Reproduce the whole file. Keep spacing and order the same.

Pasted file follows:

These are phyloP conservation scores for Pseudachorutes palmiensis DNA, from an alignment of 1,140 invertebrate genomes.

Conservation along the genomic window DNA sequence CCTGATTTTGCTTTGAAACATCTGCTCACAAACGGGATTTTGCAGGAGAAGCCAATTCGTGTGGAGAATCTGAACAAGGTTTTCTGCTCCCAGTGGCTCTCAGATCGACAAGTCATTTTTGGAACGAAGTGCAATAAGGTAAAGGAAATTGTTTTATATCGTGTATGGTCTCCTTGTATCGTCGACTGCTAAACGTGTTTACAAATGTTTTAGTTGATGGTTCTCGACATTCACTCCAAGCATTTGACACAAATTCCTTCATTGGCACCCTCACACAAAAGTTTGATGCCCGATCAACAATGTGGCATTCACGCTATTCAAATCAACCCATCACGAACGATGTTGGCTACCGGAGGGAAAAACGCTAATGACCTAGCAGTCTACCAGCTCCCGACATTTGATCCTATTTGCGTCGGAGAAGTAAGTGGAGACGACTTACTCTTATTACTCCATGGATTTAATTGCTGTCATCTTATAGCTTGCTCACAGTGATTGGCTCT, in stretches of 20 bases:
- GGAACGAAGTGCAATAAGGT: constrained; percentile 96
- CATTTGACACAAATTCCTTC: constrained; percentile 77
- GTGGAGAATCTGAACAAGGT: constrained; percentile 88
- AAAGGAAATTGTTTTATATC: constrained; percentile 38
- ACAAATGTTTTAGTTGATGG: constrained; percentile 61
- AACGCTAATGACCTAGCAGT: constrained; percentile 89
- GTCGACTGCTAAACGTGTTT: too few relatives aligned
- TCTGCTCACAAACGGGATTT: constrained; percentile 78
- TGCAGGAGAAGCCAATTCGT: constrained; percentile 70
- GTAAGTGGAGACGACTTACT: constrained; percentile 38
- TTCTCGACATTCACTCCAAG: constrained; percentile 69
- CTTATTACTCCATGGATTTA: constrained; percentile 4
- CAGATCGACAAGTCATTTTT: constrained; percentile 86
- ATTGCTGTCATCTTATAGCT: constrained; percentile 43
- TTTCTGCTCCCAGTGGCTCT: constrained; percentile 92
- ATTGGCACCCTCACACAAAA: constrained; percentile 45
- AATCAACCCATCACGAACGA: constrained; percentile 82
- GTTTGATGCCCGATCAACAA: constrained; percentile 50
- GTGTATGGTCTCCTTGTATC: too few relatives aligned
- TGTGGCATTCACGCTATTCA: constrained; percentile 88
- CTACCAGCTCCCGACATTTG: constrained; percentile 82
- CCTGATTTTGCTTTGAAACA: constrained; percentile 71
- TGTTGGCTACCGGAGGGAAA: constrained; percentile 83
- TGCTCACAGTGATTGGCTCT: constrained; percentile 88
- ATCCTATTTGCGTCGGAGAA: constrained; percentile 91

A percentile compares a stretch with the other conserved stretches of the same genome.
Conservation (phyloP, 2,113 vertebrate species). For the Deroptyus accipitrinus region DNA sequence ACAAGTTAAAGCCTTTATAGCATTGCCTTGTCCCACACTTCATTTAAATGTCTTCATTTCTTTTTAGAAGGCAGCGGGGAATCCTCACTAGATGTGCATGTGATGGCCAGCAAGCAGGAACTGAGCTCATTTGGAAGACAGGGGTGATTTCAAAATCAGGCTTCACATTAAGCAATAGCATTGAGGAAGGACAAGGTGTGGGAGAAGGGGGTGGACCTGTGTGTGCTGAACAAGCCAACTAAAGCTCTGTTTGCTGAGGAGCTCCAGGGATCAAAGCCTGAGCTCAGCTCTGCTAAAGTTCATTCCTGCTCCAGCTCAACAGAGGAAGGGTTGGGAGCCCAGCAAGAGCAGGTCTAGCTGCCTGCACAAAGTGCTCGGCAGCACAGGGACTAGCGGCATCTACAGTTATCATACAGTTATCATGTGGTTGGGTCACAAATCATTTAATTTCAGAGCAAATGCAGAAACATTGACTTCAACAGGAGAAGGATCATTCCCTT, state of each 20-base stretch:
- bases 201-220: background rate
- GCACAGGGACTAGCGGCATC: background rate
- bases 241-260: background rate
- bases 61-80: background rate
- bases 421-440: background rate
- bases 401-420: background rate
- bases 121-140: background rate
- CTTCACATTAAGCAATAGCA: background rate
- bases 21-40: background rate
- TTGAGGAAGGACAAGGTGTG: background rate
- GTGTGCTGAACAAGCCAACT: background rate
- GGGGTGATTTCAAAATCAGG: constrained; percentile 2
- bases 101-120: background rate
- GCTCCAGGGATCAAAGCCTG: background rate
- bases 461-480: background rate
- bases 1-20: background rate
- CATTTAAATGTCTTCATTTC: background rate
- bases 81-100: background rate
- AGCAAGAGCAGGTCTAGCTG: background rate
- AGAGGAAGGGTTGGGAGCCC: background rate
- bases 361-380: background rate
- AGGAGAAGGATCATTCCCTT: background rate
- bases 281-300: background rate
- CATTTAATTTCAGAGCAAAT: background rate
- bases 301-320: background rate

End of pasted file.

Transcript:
These are phyloP conservation scores for Pseudachorutes palmiensis DNA, from an alignment of 1,140 invertebrate genomes.

Conservation along the genomic window DNA sequence CCTGATTTTGCTTTGAAACATCTGCTCACAAACGGGATTTTGCAGGAGAAGCCAATTCGTGTGGAGAATCTGAACAAGGTTTTCTGCTCCCAGTGGCTCTCAGATCGACAAGTCATTTTTGGAACGAAGTGCAATAAGGTAAAGGAAATTGTTTTATATCGTGTATGGTCTCCTTGTATCGTCGACTGCTAAACGTGTTTACAAATGTTTTAGTTGATGGTTCTCGACATTCACTCCAAGCATTTGACACAAATTCCTTCATTGGCACCCTCACACAAAAGTTTGATGCCCGATCAACAATGTGGCATTCACGCTATTCAAATCAACCCATCACGAACGATGTTGGCTACCGGAGGGAAAAACGCTAATGACCTAGCAGTCTACCAGCTCCCGACATTTGATCCTATTTGCGTCGGAGAAGTAAGTGGAGACGACTTACTCTTATTACTCCATGGATTTAATTGCTGTCATCTTATAGCTTGCTCACAGTGATTGGCTCT, in stretches of 20 bases:
- GGAACGAAGTGCAATAAGGT: constrained; percentile 96
- CATTTGACACAAATTCCTTC: constrained; percentile 77
- GTGGAGAATCTGAACAAGGT: constrained; percentile 88
- AAAGGAAATTGTTTTATATC: constrained; percentile 38
- ACAAATGTTTTAGTTGATGG: constrained; percentile 61
- AACGCTAATGACCTAGCAGT: constrained; percentile 89
- GTCGACTGCTAAACGTGTTT: too few relatives aligned
- TCTGCTCACAAACGGGATTT: constrained; percentile 78
- TGCAGGAGAAGCCAATTCGT: constrained; percentile 70
- GTAAGTGGAGACGACTTACT: constrained; percentile 38
- TTCTCGACATTCACTCCAAG: constrained; percentile 69
- CTTATTACTCCATGGATTTA: constrained; percentile 4
- CAGATCGACAAGTCATTTTT: constrained; percentile 86
- ATTGCTGTCATCTTATAGCT: constrained; percentile 43
- TTTCTGCTCCCAGTGGCTCT: constrained; percentile 92
- ATTGGCACCCTCACACAAAA: constrained; percentile 45
- AATCAACCCATCACGAACGA: constrained; percentile 82
- GTTTGATGCCCGATCAACAA: constrained; percentile 50
- GTGTATGGTCTCCTTGTATC: too few relatives aligned
- TGTGGCATTCACGCTATTCA: constrained; percentile 88
- CTACCAGCTCCCGACATTTG: constrained; percentile 82
- CCTGATTTTGCTTTGAAACA: constrained; percentile 71
- TGTTGGCTACCGGAGGGAAA: constrained; percentile 83
- TGCTCACAGTGATTGGCTCT: constrained; percentile 88
- ATCCTATTTGCGTCGGAGAA: constrained; percentile 91

A percentile compares a stretch with the other conserved stretches of the same genome.
Conservation (phyloP, 2,113 vertebrate species). For the Deroptyus accipitrinus region DNA sequence ACAAGTTAAAGCCTTTATAGCATTGCCTTGTCCCACACTTCATTTAAATGTCTTCATTTCTTTTTAGAAGGCAGCGGGGAATCCTCACTAGATGTGCATGTGATGGCCAGCAAGCAGGAACTGAGCTCATTTGGAAGACAGGGGTGATTTCAAAATCAGGCTTCACATTAAGCAATAGCATTGAGGAAGGACAAGGTGTGGGAGAAGGGGGTGGACCTGTGTGTGCTGAACAAGCCAACTAAAGCTCTGTTTGCTGAGGAGCTCCAGGGATCAAAGCCTGAGCTCAGCTCTGCTAAAGTTCATTCCTGCTCCAGCTCAACAGAGGAAGGGTTGGGAGCCCAGCAAGAGCAGGTCTAGCTGCCTGCACAAAGTGCTCGGCAGCACAGGGACTAGCGGCATCTACAGTTATCATACAGTTATCATGTGGTTGGGTCACAAATCATTTAATTTCAGAGCAAATGCAGAAACATTGACTTCAACAGGAGAAGGATCATTCCCTT, state of each 20-base stretch:
- bases 201-220: background rate
- GCACAGGGACTAGCGGCATC: background rate
- bases 241-260: background rate
- bases 61-80: background rate
- bases 421-440: background rate
- bases 401-420: background rate
- bases 121-140: background rate
- CTTCACATTAAGCAATAGCA: background rate
- bases 21-40: background rate
- TTGAGGAAGGACAAGGTGTG: background rate
- GTGTGCTGAACAAGCCAACT: background rate
- GGGGTGATTTCAAAATCAGG: constrained; percentile 2
- bases 101-120: background rate
- GCTCCAGGGATCAAAGCCTG: background rate
- bases 461-480: background rate
- bases 1-20: background rate
- CATTTAAATGTCTTCATTTC: background rate
- bases 81-100: background rate
- AGCAAGAGCAGGTCTAGCTG: background rate
- AGAGGAAGGGTTGGGAGCCC: background rate
- bases 361-380: background rate
- AGGAGAAGGATCATTCCCTT: background rate
- bases 281-300: background rate
- CATTTAATTTCAGAGCAAAT: background rate
- bases 301-320: background rate